Douglass: I think that's apt. I will say, cost continues to be a problem outside of your Medicaid expansion states. And by the way, no surprise, I think, that the Medicaid expansion has steadily increased. There have been a number of states that were holdouts in 2013 and 2014 that have since expanded Medicaid, because it's just an easy win for them, free money from the government.
That has been a boon to your Medicaid insurers. It was pretty clear they were going to benefit from that. Anyone who said that insurance companies would collapse because of the Affordable Care Act, I think, has been proven very much wrong. It's certainly not been a huge net benefit for some of them, but for some, it has been a nice win.
Harjes: So, one of the other huge things that I'm sure you were talking about a ton a couple of years ago had to do with a more specific niche of the market, and that is in hepatitis C. I remember, when I first started following this industry, it was right before Harvoni, which is a Gilead Sciences hepatitis C drug, was approved. That was a huge, huge story! I can only imagine when its predecessor, Sovaldi, was first approved.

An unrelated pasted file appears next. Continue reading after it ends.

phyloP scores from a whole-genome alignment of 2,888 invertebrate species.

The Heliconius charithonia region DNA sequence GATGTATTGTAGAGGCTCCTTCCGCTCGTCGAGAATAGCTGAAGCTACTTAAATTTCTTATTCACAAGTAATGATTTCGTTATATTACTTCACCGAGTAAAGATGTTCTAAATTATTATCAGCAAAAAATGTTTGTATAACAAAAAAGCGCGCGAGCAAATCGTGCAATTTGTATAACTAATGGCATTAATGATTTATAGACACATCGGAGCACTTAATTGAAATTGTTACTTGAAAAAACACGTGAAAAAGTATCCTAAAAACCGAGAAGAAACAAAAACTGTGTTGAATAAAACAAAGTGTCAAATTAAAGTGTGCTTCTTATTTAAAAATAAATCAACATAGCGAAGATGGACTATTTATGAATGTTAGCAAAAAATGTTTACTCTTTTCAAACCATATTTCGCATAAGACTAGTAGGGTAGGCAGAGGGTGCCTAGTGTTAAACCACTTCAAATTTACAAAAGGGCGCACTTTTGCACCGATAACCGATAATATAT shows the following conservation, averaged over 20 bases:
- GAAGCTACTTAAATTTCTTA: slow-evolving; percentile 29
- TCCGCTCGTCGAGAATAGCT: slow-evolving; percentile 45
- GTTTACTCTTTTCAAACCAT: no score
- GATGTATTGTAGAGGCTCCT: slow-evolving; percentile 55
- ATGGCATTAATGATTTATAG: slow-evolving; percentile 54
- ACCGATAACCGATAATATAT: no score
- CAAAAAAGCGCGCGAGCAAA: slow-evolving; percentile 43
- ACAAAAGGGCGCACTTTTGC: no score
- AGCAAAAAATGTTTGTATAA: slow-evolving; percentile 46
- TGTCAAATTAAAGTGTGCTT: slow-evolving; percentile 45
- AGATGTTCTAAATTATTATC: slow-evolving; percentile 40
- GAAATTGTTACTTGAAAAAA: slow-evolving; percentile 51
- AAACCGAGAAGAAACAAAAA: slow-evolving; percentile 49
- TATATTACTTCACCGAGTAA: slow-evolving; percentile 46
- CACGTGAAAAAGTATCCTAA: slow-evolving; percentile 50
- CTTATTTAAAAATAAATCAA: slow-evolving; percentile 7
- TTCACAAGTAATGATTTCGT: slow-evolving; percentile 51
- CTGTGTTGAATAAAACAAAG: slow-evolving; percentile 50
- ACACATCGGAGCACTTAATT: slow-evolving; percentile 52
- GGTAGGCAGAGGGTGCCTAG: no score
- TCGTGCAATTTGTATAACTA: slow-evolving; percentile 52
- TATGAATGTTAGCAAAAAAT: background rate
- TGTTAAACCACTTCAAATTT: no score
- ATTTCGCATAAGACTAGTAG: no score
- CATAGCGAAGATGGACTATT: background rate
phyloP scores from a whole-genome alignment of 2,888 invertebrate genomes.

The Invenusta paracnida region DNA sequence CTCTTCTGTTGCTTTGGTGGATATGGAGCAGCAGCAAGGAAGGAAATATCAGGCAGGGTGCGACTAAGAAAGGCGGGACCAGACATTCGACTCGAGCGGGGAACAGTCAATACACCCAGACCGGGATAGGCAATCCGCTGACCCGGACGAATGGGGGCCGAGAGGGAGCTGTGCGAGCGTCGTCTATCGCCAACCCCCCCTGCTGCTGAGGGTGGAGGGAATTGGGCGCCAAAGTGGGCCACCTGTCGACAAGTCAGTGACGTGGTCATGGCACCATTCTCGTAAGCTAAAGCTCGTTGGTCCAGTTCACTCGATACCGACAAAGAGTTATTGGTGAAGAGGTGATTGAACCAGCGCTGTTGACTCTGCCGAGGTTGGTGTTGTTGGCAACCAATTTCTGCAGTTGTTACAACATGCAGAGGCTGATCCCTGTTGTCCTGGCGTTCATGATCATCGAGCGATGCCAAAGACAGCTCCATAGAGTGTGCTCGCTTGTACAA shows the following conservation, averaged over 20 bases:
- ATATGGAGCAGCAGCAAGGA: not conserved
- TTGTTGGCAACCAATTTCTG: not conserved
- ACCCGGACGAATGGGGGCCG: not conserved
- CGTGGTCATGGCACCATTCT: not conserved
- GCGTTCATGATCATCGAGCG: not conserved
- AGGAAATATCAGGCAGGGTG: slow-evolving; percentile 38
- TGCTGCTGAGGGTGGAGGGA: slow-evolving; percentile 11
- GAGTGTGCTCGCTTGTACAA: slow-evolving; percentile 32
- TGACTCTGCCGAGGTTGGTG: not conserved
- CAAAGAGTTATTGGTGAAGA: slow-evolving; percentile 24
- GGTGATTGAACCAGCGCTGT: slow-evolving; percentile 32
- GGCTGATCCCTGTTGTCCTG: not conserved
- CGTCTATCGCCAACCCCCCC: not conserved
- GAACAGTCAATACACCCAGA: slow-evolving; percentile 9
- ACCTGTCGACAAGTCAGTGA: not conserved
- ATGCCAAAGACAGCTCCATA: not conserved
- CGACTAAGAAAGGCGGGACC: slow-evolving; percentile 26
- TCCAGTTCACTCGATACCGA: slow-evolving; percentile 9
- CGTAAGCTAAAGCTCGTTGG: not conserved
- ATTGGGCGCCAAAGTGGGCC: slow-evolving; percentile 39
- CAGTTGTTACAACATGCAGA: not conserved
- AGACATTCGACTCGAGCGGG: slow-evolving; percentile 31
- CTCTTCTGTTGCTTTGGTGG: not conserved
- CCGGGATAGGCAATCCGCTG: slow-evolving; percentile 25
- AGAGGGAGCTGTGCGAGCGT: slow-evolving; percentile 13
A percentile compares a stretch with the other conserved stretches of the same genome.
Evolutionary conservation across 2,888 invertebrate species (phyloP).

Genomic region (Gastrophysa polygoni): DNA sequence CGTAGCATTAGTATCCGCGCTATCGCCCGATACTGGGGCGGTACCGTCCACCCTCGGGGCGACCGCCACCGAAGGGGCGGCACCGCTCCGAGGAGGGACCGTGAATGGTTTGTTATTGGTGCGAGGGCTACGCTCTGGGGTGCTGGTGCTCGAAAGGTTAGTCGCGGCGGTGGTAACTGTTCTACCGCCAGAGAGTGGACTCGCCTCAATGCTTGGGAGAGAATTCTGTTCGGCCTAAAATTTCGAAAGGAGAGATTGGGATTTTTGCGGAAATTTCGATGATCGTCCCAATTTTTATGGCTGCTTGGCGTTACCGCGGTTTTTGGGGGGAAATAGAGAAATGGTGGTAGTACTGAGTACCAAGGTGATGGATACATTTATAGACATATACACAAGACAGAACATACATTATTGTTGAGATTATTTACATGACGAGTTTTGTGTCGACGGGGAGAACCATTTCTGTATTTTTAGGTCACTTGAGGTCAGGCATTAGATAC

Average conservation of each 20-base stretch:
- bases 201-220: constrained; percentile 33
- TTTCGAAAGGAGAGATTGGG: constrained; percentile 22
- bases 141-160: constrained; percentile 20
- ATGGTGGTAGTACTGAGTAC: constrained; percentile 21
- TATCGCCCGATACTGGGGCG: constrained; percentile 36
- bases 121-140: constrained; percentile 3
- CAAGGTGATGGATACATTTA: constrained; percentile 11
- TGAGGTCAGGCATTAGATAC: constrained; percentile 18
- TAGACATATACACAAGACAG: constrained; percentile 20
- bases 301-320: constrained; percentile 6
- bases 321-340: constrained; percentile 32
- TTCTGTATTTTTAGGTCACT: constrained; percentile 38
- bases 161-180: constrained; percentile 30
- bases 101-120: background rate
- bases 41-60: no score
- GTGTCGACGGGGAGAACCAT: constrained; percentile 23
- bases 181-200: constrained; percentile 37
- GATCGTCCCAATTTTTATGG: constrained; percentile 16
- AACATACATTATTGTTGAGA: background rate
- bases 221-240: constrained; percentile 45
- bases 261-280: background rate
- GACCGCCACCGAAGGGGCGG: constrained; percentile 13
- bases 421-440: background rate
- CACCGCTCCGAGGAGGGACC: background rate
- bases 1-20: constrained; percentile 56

Douglass: Oh, yeah. I was covering Gilead Sciences when it announced its first quarter 2014 earnings, which was the first full quarter of Sovaldi on the market. Sovaldi had been approved in, I want to say, December of 2013. When the reported in December of 2013, they had like three weeks of data, so it wasn't really helpful.
But, their first full quarter on the market, Sovaldi did $2.1 billion, which is just unheard of. It was easily the fastest drug ramp ever. It put this drug on track to be this massive winner in 2014. Previously, you'd had Incivek, by Vertex, which had been a hepatitis C drug. It had managed, I think, $1-point-something billion. It was huge in its time, before Sovaldi completely knocked it off and basically wiped out those revenues almost immediately. Really big story.
Harjes: One of the worries that came with this, because, people saw what happened to Vertex with Incivek, and they also saw, after that, Johnson & Johnson's Olysio, which also became obsolete, due to the Gilead Science's drugs -- people thought, "Is this another flash in the pan that's going to be easily replaced by competitive threats?"